• Caution: Are You Really Covered by the Sick Leave Law’s “Safe Harbor”??
  • July 16, 2015
  • Law Firm: Skoler Abbott Presser P.C. - Springfield Office
  • The Massachusetts Earned Sick Time Law went into effect yesterday. We have recently discovered that some employers are operating under the mistaken belief that they are covered under the law’s Safe Harbor, which allows them to defer compliance until January 1, 2016. The Safe Harbor provisions in the final regulations are different from those originally published by the Attorney General. If you are relying upon Safe Harbor to excuse you from compliance with the Earned Sick Time Law, please check this email alert carefully.

    There are a number of mandatory requirements for employers who want to take advantage of the Safe Harbor. You must be able to successfully meet all requirements in order to be covered under this exemption. Review this checklist to see if you are properly covered.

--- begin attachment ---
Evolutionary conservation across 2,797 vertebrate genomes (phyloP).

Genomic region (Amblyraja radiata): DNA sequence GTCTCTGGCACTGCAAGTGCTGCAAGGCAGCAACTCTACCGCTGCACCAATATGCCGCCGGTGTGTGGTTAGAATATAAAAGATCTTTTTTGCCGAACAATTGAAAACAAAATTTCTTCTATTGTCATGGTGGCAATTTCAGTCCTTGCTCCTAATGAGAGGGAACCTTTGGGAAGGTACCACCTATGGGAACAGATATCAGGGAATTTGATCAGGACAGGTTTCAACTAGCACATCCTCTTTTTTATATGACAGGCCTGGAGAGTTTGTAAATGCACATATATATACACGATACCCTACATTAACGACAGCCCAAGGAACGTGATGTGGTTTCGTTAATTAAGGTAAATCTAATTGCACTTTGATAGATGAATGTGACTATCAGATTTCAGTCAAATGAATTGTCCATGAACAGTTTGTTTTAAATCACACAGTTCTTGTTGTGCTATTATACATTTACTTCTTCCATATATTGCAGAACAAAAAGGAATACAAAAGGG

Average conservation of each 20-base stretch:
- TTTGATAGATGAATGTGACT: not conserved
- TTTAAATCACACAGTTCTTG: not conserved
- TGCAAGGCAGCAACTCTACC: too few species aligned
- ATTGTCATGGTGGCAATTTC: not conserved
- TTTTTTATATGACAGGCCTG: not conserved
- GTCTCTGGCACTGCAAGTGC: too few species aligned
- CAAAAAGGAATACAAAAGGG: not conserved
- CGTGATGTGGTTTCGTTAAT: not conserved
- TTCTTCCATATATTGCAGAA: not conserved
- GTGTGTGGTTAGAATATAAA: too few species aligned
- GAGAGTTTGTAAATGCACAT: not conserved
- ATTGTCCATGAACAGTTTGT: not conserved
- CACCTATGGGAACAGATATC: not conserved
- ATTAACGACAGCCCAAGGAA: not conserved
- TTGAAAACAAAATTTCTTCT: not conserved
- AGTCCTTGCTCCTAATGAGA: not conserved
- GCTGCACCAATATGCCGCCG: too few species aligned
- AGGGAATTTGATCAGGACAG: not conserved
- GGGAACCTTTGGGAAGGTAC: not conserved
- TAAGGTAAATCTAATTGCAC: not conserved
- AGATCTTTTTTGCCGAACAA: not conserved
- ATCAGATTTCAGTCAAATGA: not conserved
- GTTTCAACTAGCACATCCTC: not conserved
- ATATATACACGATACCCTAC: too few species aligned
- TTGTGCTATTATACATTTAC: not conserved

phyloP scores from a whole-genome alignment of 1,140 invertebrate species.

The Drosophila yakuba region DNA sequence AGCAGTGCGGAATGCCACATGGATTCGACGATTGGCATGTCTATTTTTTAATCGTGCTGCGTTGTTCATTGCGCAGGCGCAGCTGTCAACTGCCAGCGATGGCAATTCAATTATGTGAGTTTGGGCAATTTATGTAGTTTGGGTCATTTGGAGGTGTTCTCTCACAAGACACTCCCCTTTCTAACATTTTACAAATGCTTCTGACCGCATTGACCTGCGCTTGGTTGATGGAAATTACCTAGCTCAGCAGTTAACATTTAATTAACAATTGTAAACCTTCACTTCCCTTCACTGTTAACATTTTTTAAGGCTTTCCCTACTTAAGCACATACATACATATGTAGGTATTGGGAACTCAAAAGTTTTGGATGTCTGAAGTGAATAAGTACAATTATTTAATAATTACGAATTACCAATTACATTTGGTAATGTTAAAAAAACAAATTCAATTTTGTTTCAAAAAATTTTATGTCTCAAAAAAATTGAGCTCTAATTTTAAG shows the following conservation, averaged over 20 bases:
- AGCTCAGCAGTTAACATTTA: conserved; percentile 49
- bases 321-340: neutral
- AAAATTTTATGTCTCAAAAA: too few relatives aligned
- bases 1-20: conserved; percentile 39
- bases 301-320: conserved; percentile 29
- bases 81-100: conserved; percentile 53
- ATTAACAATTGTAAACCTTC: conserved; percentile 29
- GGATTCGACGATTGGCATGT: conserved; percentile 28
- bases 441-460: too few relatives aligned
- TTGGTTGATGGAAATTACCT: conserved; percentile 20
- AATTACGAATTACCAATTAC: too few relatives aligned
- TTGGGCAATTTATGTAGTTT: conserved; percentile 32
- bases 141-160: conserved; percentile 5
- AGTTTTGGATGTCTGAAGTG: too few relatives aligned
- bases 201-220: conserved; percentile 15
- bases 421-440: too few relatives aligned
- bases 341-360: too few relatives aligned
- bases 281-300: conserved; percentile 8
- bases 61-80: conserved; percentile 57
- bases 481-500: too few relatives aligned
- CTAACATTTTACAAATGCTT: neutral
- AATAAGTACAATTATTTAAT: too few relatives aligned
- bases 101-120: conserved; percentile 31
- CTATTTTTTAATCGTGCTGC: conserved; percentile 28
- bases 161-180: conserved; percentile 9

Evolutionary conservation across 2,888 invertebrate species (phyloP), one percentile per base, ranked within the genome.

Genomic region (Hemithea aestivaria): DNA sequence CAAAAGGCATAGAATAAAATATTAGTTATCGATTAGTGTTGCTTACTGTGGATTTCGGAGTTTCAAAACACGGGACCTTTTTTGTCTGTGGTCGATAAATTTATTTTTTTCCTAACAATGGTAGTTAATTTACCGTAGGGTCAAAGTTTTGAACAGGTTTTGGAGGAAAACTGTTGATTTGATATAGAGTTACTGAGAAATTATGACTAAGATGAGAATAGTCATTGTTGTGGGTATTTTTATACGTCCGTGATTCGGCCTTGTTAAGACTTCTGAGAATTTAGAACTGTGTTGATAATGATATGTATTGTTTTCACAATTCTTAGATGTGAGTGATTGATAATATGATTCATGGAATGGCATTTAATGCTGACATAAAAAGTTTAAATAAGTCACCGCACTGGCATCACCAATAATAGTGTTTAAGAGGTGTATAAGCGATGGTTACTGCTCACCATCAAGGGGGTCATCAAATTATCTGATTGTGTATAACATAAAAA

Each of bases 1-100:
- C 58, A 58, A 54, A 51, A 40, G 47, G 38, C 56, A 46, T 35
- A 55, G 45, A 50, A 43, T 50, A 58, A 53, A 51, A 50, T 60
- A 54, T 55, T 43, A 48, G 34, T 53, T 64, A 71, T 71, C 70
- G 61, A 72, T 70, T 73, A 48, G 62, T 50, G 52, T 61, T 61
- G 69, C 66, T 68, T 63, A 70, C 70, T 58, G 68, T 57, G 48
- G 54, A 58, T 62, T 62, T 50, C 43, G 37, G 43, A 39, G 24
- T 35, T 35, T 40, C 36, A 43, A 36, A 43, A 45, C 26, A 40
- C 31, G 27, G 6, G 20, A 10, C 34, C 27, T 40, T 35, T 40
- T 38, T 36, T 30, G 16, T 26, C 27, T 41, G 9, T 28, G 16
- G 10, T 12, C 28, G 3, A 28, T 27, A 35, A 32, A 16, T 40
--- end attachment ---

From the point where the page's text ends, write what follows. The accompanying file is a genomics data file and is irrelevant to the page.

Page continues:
You are eligible for Safe Harbor if:
    • You had a policy that was in effect on May 1, 2015, that allowed employees to take at least 30 hours of paid time off/sick leave during 2015.
    • f there were employees who were not covered by that policy, including part-time, per diem, or temporary employees, you have created a policy that accomplishes one of the following two options:
      • If your May 1 policy was an accrual system, you have set up a system that allows any newly covered employees to accrue time off at the same rate as regular full time employees


      • If your May 1 policy was front loaded with a lump sum, you have provided those newly covered employees with a lump sum, pro-rated based upon their schedules and reduced by half to reflect the fact that they are covered as of July 1.
    • Under either scenario, you have notified your employees that they may take any leave that they have available to them for all five covered purposes under the statute and that they may roll over up to 40 hours of time into the next calendar year (unless you are going to front-load a new lump sum on January 1, 2016).
    • You are prepared to ignore some parts of your attendance policies if the absences are protected under the Earned Sick Time Law in order to avoid a claim that you have retaliated against employees for using Sick Time.
    • You plan to allow an employee who is taking leave under the Earned Sick Time law to return to his/her job at the end of the leave.